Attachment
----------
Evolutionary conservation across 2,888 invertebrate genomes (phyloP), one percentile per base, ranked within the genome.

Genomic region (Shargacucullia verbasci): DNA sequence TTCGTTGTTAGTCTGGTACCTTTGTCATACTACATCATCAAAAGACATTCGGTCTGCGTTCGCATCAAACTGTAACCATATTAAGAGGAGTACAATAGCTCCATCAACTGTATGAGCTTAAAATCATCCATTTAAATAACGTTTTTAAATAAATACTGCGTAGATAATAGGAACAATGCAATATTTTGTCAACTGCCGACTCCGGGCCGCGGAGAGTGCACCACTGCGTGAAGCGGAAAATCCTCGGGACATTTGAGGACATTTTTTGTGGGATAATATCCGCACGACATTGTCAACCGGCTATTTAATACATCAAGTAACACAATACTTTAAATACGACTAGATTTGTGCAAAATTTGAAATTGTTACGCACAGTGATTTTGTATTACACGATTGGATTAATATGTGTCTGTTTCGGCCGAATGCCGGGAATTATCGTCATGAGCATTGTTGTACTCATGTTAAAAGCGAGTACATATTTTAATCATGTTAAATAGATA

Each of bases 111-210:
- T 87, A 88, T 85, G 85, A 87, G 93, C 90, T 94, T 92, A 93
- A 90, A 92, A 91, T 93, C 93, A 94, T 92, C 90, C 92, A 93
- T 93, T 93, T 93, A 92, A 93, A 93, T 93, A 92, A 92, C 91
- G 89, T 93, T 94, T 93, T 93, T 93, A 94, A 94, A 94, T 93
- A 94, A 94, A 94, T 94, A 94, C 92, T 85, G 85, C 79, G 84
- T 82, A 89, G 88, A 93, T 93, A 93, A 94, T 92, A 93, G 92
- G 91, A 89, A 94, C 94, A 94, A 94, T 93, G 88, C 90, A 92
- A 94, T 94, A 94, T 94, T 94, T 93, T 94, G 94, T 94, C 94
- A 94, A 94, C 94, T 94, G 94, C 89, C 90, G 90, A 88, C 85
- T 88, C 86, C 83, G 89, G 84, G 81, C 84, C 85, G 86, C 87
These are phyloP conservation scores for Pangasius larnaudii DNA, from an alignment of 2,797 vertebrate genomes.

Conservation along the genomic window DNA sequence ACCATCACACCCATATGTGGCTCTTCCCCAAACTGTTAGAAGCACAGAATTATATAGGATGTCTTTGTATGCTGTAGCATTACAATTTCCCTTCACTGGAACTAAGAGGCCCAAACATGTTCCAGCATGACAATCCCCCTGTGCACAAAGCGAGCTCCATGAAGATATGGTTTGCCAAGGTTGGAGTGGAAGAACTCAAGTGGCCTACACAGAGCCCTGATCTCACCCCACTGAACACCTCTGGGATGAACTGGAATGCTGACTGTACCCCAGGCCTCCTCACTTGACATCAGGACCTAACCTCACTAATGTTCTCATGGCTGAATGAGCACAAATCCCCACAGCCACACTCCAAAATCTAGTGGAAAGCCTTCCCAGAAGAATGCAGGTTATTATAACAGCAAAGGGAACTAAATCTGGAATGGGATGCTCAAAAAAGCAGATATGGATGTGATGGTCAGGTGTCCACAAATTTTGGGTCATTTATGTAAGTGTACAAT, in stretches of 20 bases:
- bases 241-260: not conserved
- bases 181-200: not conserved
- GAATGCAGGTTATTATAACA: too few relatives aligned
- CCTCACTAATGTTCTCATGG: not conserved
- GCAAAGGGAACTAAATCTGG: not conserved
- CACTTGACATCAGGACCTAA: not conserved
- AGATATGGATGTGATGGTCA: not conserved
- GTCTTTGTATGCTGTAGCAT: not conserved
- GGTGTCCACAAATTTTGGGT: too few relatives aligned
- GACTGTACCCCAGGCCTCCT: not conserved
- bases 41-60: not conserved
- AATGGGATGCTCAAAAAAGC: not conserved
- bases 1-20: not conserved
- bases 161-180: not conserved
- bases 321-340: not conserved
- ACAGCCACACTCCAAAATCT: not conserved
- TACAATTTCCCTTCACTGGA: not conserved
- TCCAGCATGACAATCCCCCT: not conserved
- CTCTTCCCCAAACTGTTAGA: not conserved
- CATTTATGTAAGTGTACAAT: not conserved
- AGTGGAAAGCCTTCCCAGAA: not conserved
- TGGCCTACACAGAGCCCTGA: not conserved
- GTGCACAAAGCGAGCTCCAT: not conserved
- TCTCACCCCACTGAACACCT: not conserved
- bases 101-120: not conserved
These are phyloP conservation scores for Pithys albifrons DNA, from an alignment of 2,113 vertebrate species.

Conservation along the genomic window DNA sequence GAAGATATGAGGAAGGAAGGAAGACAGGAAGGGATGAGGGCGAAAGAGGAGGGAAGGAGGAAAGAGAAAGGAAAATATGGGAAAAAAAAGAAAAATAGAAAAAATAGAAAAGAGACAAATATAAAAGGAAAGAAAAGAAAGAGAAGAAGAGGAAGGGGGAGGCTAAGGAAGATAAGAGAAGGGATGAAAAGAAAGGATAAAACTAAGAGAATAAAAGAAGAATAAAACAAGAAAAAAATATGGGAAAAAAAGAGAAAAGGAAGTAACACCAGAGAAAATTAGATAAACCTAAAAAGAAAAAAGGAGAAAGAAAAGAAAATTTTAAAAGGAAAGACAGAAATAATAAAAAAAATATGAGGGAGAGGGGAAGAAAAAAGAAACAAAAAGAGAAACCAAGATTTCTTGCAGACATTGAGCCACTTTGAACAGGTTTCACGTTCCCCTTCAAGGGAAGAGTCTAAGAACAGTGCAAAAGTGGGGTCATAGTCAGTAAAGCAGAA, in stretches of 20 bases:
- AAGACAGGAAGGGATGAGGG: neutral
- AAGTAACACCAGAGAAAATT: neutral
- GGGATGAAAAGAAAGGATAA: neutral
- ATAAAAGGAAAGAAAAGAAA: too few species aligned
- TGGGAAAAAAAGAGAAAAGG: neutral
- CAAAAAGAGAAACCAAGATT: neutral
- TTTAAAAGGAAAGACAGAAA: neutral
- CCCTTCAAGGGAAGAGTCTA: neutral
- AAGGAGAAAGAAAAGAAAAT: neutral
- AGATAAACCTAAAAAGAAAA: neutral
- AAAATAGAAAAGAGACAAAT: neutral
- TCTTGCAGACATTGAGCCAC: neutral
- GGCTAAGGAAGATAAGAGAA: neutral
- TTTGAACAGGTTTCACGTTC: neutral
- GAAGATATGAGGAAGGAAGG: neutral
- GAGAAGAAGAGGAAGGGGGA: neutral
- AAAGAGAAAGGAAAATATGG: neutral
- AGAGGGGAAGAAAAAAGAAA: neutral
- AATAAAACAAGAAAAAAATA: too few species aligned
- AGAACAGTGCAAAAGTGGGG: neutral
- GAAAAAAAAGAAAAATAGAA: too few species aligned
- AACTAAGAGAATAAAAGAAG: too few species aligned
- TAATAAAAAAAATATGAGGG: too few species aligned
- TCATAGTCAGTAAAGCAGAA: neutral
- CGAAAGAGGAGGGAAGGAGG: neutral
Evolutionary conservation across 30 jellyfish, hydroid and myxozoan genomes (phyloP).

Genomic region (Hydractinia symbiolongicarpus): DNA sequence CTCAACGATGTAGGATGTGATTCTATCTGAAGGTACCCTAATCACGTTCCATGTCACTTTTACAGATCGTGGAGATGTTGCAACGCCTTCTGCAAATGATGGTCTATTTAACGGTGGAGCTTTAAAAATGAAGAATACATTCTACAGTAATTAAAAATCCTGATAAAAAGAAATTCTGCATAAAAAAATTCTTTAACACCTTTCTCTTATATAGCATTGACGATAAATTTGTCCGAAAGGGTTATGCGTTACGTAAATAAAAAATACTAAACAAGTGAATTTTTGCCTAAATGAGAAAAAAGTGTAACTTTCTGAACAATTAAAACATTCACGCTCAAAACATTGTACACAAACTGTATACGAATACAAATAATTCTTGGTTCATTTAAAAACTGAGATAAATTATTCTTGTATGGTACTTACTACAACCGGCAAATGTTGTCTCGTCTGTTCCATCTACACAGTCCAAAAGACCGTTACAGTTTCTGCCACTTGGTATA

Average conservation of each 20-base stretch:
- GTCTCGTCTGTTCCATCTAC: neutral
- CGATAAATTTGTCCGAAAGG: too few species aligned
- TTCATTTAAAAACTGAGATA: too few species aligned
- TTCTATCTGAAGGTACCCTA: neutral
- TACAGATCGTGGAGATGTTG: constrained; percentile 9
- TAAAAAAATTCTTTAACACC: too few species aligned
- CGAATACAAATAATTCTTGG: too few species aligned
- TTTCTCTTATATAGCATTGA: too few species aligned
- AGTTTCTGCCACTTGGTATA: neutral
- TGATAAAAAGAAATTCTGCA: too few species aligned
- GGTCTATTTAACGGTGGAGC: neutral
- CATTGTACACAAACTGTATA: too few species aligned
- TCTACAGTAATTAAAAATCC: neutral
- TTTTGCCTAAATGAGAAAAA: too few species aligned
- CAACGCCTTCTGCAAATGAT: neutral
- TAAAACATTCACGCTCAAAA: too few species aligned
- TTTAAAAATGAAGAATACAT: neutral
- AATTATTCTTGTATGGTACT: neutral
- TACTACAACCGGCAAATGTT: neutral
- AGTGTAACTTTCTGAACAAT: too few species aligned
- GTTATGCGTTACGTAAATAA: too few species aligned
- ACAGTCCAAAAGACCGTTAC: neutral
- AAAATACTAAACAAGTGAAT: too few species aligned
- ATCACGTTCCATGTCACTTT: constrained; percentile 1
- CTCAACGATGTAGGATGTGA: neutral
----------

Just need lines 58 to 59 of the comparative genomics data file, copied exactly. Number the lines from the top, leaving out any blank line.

- GAGAAGAAGAGGAAGGGGGA: neutral
- AAAGAGAAAGGAAAATATGG: neutral